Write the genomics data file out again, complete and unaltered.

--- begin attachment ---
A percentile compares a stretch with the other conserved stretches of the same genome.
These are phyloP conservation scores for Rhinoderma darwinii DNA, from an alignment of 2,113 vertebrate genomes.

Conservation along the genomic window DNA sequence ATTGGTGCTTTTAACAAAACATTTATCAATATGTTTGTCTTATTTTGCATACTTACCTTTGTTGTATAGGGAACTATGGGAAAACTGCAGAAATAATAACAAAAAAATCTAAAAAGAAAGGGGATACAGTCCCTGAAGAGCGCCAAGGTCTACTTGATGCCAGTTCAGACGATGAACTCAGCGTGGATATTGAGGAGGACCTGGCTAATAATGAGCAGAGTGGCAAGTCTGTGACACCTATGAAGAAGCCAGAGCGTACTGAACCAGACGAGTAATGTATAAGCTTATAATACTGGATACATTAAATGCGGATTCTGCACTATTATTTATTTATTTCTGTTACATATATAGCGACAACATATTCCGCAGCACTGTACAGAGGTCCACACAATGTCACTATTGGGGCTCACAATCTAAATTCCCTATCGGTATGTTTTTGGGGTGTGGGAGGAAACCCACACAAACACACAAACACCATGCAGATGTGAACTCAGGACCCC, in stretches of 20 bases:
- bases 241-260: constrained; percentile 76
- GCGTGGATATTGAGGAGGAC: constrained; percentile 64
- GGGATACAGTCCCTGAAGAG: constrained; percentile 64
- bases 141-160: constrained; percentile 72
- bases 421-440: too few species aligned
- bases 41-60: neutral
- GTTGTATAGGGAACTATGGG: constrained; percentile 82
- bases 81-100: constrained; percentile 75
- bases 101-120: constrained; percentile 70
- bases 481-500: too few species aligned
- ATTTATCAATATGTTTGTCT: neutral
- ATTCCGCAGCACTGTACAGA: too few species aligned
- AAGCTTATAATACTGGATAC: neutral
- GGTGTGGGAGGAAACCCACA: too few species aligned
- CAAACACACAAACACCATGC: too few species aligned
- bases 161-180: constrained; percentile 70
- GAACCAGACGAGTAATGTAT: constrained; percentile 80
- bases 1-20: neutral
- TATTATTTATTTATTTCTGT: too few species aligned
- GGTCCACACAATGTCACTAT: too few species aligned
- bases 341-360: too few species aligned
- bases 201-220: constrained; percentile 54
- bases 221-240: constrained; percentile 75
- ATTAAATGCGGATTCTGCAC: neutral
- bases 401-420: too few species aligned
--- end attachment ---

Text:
A percentile compares a stretch with the other conserved stretches of the same genome.
These are phyloP conservation scores for Rhinoderma darwinii DNA, from an alignment of 2,113 vertebrate genomes.

Conservation along the genomic window DNA sequence ATTGGTGCTTTTAACAAAACATTTATCAATATGTTTGTCTTATTTTGCATACTTACCTTTGTTGTATAGGGAACTATGGGAAAACTGCAGAAATAATAACAAAAAAATCTAAAAAGAAAGGGGATACAGTCCCTGAAGAGCGCCAAGGTCTACTTGATGCCAGTTCAGACGATGAACTCAGCGTGGATATTGAGGAGGACCTGGCTAATAATGAGCAGAGTGGCAAGTCTGTGACACCTATGAAGAAGCCAGAGCGTACTGAACCAGACGAGTAATGTATAAGCTTATAATACTGGATACATTAAATGCGGATTCTGCACTATTATTTATTTATTTCTGTTACATATATAGCGACAACATATTCCGCAGCACTGTACAGAGGTCCACACAATGTCACTATTGGGGCTCACAATCTAAATTCCCTATCGGTATGTTTTTGGGGTGTGGGAGGAAACCCACACAAACACACAAACACCATGCAGATGTGAACTCAGGACCCC, in stretches of 20 bases:
- bases 241-260: constrained; percentile 76
- GCGTGGATATTGAGGAGGAC: constrained; percentile 64
- GGGATACAGTCCCTGAAGAG: constrained; percentile 64
- bases 141-160: constrained; percentile 72
- bases 421-440: too few species aligned
- bases 41-60: neutral
- GTTGTATAGGGAACTATGGG: constrained; percentile 82
- bases 81-100: constrained; percentile 75
- bases 101-120: constrained; percentile 70
- bases 481-500: too few species aligned
- ATTTATCAATATGTTTGTCT: neutral
- ATTCCGCAGCACTGTACAGA: too few species aligned
- AAGCTTATAATACTGGATAC: neutral
- GGTGTGGGAGGAAACCCACA: too few species aligned
- CAAACACACAAACACCATGC: too few species aligned
- bases 161-180: constrained; percentile 70
- GAACCAGACGAGTAATGTAT: constrained; percentile 80
- bases 1-20: neutral
- TATTATTTATTTATTTCTGT: too few species aligned
- GGTCCACACAATGTCACTAT: too few species aligned
- bases 341-360: too few species aligned
- bases 201-220: constrained; percentile 54
- bases 221-240: constrained; percentile 75
- ATTAAATGCGGATTCTGCAC: neutral
- bases 401-420: too few species aligned